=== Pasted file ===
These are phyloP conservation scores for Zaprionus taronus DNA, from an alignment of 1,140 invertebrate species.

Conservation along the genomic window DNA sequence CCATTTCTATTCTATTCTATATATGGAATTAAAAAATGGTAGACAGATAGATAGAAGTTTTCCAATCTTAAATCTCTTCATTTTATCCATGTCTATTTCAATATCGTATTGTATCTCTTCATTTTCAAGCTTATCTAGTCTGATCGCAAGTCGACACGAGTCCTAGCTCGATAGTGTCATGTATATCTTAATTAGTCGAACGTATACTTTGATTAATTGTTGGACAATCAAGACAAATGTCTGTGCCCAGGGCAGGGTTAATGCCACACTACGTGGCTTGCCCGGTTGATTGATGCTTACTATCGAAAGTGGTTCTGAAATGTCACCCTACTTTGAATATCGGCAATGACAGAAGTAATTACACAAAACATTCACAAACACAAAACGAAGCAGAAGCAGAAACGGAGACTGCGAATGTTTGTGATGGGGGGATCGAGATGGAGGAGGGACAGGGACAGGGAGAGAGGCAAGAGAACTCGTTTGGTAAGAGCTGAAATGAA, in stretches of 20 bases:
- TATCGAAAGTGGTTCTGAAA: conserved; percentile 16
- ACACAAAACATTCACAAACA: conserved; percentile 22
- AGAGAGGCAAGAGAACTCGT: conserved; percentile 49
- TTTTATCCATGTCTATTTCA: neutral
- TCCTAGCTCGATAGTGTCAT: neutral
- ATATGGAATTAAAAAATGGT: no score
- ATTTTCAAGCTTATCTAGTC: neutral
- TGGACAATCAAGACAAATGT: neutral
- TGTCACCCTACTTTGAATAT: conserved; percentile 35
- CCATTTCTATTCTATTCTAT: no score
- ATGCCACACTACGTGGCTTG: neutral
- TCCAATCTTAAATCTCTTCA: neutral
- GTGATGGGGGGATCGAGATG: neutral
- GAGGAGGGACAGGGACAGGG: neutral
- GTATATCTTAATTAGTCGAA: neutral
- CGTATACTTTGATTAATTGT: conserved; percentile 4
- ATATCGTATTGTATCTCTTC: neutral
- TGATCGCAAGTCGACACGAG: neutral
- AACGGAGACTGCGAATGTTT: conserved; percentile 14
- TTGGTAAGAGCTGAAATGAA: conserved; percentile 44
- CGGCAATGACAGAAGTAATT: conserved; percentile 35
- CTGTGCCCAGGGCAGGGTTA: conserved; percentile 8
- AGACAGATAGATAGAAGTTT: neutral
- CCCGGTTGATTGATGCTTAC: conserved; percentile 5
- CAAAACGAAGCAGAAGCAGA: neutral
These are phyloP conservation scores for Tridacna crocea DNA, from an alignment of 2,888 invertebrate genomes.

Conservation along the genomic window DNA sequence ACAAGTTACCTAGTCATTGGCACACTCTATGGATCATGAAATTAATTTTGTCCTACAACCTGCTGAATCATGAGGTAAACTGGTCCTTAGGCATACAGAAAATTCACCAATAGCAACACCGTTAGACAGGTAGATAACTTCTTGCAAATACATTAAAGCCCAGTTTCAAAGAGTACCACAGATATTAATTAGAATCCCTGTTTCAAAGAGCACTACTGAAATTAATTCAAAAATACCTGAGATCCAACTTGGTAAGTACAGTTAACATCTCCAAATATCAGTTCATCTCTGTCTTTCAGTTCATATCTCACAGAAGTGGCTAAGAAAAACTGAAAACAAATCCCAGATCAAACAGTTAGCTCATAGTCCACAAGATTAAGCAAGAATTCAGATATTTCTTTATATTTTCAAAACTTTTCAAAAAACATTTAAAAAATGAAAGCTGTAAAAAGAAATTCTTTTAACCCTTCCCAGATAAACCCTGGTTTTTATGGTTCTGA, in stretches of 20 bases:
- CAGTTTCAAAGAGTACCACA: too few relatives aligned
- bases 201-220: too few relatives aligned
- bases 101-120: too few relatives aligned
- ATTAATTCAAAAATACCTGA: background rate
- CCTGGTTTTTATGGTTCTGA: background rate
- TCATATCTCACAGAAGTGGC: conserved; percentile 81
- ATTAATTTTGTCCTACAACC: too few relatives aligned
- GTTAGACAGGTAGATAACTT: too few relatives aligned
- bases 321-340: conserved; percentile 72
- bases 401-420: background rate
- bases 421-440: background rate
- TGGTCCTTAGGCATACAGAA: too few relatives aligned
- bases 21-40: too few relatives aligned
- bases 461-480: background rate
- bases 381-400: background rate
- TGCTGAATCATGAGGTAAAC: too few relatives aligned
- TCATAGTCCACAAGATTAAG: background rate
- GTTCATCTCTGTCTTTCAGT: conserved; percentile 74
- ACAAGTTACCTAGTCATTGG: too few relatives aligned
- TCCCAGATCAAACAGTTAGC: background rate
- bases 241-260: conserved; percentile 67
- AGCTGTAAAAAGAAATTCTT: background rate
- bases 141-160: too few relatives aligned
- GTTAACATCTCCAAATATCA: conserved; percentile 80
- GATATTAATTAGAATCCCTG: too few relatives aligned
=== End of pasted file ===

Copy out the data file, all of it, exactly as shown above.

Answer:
These are phyloP conservation scores for Zaprionus taronus DNA, from an alignment of 1,140 invertebrate species.

Conservation along the genomic window DNA sequence CCATTTCTATTCTATTCTATATATGGAATTAAAAAATGGTAGACAGATAGATAGAAGTTTTCCAATCTTAAATCTCTTCATTTTATCCATGTCTATTTCAATATCGTATTGTATCTCTTCATTTTCAAGCTTATCTAGTCTGATCGCAAGTCGACACGAGTCCTAGCTCGATAGTGTCATGTATATCTTAATTAGTCGAACGTATACTTTGATTAATTGTTGGACAATCAAGACAAATGTCTGTGCCCAGGGCAGGGTTAATGCCACACTACGTGGCTTGCCCGGTTGATTGATGCTTACTATCGAAAGTGGTTCTGAAATGTCACCCTACTTTGAATATCGGCAATGACAGAAGTAATTACACAAAACATTCACAAACACAAAACGAAGCAGAAGCAGAAACGGAGACTGCGAATGTTTGTGATGGGGGGATCGAGATGGAGGAGGGACAGGGACAGGGAGAGAGGCAAGAGAACTCGTTTGGTAAGAGCTGAAATGAA, in stretches of 20 bases:
- TATCGAAAGTGGTTCTGAAA: conserved; percentile 16
- ACACAAAACATTCACAAACA: conserved; percentile 22
- AGAGAGGCAAGAGAACTCGT: conserved; percentile 49
- TTTTATCCATGTCTATTTCA: neutral
- TCCTAGCTCGATAGTGTCAT: neutral
- ATATGGAATTAAAAAATGGT: no score
- ATTTTCAAGCTTATCTAGTC: neutral
- TGGACAATCAAGACAAATGT: neutral
- TGTCACCCTACTTTGAATAT: conserved; percentile 35
- CCATTTCTATTCTATTCTAT: no score
- ATGCCACACTACGTGGCTTG: neutral
- TCCAATCTTAAATCTCTTCA: neutral
- GTGATGGGGGGATCGAGATG: neutral
- GAGGAGGGACAGGGACAGGG: neutral
- GTATATCTTAATTAGTCGAA: neutral
- CGTATACTTTGATTAATTGT: conserved; percentile 4
- ATATCGTATTGTATCTCTTC: neutral
- TGATCGCAAGTCGACACGAG: neutral
- AACGGAGACTGCGAATGTTT: conserved; percentile 14
- TTGGTAAGAGCTGAAATGAA: conserved; percentile 44
- CGGCAATGACAGAAGTAATT: conserved; percentile 35
- CTGTGCCCAGGGCAGGGTTA: conserved; percentile 8
- AGACAGATAGATAGAAGTTT: neutral
- CCCGGTTGATTGATGCTTAC: conserved; percentile 5
- CAAAACGAAGCAGAAGCAGA: neutral
These are phyloP conservation scores for Tridacna crocea DNA, from an alignment of 2,888 invertebrate genomes.

Conservation along the genomic window DNA sequence ACAAGTTACCTAGTCATTGGCACACTCTATGGATCATGAAATTAATTTTGTCCTACAACCTGCTGAATCATGAGGTAAACTGGTCCTTAGGCATACAGAAAATTCACCAATAGCAACACCGTTAGACAGGTAGATAACTTCTTGCAAATACATTAAAGCCCAGTTTCAAAGAGTACCACAGATATTAATTAGAATCCCTGTTTCAAAGAGCACTACTGAAATTAATTCAAAAATACCTGAGATCCAACTTGGTAAGTACAGTTAACATCTCCAAATATCAGTTCATCTCTGTCTTTCAGTTCATATCTCACAGAAGTGGCTAAGAAAAACTGAAAACAAATCCCAGATCAAACAGTTAGCTCATAGTCCACAAGATTAAGCAAGAATTCAGATATTTCTTTATATTTTCAAAACTTTTCAAAAAACATTTAAAAAATGAAAGCTGTAAAAAGAAATTCTTTTAACCCTTCCCAGATAAACCCTGGTTTTTATGGTTCTGA, in stretches of 20 bases:
- CAGTTTCAAAGAGTACCACA: too few relatives aligned
- bases 201-220: too few relatives aligned
- bases 101-120: too few relatives aligned
- ATTAATTCAAAAATACCTGA: background rate
- CCTGGTTTTTATGGTTCTGA: background rate
- TCATATCTCACAGAAGTGGC: conserved; percentile 81
- ATTAATTTTGTCCTACAACC: too few relatives aligned
- GTTAGACAGGTAGATAACTT: too few relatives aligned
- bases 321-340: conserved; percentile 72
- bases 401-420: background rate
- bases 421-440: background rate
- TGGTCCTTAGGCATACAGAA: too few relatives aligned
- bases 21-40: too few relatives aligned
- bases 461-480: background rate
- bases 381-400: background rate
- TGCTGAATCATGAGGTAAAC: too few relatives aligned
- TCATAGTCCACAAGATTAAG: background rate
- GTTCATCTCTGTCTTTCAGT: conserved; percentile 74
- ACAAGTTACCTAGTCATTGG: too few relatives aligned
- TCCCAGATCAAACAGTTAGC: background rate
- bases 241-260: conserved; percentile 67
- AGCTGTAAAAAGAAATTCTT: background rate
- bases 141-160: too few relatives aligned
- GTTAACATCTCCAAATATCA: conserved; percentile 80
- GATATTAATTAGAATCCCTG: too few relatives aligned